Commencing in 2021, the Northern Territory (NT) Government’s Healthy Homes program sought a new approach to housing repairs and maintenance (R&M) at 73 remote NT communities, Alice Springs town camps and Tennant Creek community living areas. The program aims to incorporate not-for-profit company Healthabitat’s healthy living practices into R&M, and to prioritise cyclical and preventive maintenance in order to improve householder health outcomes.
The establishment of Healthy Homes followed ongoing litigation related to the failure of the NT Government – the landlord of remote public housing as CEO Housing – to provide necessary R&M to housing at the communities of Ltyentye Apurte (Santa Teresa) and Laramba, and repeated media coverage of residents describing houses with broken things.
Menzies School of Health Research was employed by the NT Department of Territory Families, Housing and Communities to monitor and evaluate Healthy Homes. Our team examined the implementation and outputs of various components of Healthy Homes. We attended Housing for Health projects led by Healthabitat; interviewed public servants, householders and staff of Aboriginal community-controlled organisations; participated in housing condition inspections at town camps; studied a tenancy support program called Living Strong; and examined inspections and expenditure data.
Our evaluation identified the fundamental importance of program contracts, and their proper management, for directing remote service provision. Healthy Homes reconfigured the contractual model for remote housing R&M in the NT. Under the old model, housing was serviced under both a trade panel and a housing maintenance coordinator contract. Under Healthy Homes, a single contract was typically awarded by the NT Government, with an emphasis on prioritising Aboriginal business enterprises (ABEs) to provide services to a smaller number of local communities per contract.
The chief success of Healthy Homes was the award of 25 of the total 31 remote housing maintenance services contracts to ABEs, covering 49 remote communities. However, in 24 remote communities the prior trade panel maintenance model continued to operate.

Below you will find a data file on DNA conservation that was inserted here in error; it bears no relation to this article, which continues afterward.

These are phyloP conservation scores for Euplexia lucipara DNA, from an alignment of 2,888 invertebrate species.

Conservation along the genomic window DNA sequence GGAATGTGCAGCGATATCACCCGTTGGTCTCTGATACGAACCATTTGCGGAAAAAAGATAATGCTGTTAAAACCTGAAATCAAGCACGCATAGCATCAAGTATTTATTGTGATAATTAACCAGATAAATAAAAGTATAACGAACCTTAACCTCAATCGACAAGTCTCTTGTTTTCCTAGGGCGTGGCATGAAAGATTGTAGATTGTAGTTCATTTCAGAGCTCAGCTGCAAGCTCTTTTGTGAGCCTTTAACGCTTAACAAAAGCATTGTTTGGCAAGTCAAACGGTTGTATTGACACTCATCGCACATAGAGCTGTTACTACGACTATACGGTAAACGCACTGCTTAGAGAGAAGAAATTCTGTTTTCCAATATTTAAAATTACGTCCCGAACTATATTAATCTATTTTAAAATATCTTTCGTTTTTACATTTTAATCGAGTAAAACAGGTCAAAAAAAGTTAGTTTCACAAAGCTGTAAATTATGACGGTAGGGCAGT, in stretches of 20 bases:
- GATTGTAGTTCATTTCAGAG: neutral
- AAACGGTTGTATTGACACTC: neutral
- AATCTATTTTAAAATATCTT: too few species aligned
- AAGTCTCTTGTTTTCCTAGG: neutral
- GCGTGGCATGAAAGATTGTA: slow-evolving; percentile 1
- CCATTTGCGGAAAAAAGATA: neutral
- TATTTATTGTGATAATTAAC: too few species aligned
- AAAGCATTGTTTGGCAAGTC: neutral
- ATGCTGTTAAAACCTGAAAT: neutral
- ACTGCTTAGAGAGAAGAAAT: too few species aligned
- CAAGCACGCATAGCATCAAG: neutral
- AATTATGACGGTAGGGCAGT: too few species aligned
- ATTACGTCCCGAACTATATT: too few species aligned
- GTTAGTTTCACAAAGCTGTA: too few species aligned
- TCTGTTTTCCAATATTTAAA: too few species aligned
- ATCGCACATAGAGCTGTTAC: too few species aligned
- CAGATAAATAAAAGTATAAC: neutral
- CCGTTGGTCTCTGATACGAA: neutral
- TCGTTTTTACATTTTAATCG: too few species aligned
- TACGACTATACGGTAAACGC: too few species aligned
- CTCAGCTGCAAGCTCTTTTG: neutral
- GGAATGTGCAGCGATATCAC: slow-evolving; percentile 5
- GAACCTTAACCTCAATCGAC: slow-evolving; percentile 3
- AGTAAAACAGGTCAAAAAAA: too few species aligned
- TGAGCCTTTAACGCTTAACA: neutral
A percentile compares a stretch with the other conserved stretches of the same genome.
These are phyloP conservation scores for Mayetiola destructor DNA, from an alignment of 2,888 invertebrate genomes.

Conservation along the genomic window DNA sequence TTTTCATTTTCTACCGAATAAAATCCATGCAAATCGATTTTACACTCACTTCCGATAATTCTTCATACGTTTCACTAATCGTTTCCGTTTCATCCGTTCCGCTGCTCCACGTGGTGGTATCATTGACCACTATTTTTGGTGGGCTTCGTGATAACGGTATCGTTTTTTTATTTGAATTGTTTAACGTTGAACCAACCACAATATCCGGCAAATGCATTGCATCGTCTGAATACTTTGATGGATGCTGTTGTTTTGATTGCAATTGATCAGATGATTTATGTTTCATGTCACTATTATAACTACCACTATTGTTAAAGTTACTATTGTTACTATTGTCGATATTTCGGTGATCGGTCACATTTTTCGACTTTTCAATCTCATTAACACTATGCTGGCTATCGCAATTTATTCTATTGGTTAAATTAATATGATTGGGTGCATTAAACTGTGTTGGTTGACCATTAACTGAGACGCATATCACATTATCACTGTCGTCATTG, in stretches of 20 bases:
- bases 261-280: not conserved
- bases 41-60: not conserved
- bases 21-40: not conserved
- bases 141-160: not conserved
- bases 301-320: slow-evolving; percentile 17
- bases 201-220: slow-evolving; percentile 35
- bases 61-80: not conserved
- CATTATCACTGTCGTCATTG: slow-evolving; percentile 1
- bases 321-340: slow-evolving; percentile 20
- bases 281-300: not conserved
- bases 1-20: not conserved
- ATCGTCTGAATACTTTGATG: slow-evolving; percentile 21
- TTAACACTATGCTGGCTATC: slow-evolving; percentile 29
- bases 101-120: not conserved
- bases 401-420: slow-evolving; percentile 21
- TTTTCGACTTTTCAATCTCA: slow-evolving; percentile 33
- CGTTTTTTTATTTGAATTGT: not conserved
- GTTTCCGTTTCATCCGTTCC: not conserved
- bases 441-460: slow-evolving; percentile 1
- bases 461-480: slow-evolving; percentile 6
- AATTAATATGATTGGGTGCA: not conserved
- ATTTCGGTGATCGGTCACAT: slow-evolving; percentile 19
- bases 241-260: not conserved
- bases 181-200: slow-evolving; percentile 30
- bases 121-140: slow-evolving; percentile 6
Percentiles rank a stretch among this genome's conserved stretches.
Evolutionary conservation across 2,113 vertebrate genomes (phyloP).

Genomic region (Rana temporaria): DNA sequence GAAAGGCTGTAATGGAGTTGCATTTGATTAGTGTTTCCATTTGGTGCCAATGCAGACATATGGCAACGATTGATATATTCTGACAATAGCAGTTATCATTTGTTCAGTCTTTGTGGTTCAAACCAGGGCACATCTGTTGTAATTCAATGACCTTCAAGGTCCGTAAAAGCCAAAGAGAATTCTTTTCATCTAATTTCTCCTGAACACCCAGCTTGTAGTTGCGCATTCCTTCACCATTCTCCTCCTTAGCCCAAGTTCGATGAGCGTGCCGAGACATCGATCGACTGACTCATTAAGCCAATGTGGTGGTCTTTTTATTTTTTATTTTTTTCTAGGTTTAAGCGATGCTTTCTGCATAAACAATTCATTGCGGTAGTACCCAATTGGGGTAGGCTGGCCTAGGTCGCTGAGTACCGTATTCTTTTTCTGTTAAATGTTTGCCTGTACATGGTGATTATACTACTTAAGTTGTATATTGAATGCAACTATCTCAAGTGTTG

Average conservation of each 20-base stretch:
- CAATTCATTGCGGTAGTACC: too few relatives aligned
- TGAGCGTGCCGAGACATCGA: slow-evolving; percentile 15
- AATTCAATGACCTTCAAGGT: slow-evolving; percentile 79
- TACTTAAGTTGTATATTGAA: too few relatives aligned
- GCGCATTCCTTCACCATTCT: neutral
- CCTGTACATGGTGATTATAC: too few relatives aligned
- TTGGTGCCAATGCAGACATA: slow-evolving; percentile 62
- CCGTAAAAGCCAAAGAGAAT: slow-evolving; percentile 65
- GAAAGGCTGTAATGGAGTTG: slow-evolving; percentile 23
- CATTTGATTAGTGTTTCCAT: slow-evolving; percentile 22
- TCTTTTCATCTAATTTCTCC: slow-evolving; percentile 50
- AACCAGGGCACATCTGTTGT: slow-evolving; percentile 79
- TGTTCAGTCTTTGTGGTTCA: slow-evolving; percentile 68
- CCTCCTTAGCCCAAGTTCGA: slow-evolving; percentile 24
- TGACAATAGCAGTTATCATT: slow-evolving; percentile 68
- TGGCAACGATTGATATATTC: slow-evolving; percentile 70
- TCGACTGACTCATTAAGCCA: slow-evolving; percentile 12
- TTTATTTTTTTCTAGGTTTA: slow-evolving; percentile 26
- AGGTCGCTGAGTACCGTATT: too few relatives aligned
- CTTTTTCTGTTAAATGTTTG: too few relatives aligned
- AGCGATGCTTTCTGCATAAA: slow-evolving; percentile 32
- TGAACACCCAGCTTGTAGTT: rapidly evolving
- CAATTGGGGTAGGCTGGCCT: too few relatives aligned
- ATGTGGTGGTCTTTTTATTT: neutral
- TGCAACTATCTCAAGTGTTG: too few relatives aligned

The key component of Healthy Homes maintenance contracts distinguishing them from the old model was the requirement that property managers use a condition assessment tool (CAT) to undertake inspections on all of their houses within three months of contract award and annually thereafter. This cyclical and preventive mechanism aims to generate maintenance works earlier than would occur by relying on tenants to report faults, thus reducing their severity and improving house function overall.
We found that, from July 2021 to February 2023, only 1315 CAT inspections had been undertaken across a total of 5498 houses included in Healthy Homes, equivalent to inspection of about 23.9 per cent of houses. Service providers reported that the inspection tool was confusing and difficult to use, with some providers unaware of the obligation to undertake such inspections. Government data is unable to distinguish responsive repairs from preventive maintenance works generated by CAT inspections.
It is thus reasonable to wonder how different Healthy Homes is from the prior maintenance program.
Our final report makes 32 recommendations that should be addressed by the NT Government as soon as possible for Healthy Homes to reach its potential. Chief among them is greater communication and coordination between Territory Families, Housing and Communities, which manages Healthy Homes, and the NT Department of Infrastructure, Planning and Logistics, which superintends individual maintenance contracts.
As the Aboriginal community-controlled housing sector develops in the NT, it is incumbent on the NT Government to ensure that the programs it has designed are delivering on their goals to improve house function and householder health outcomes.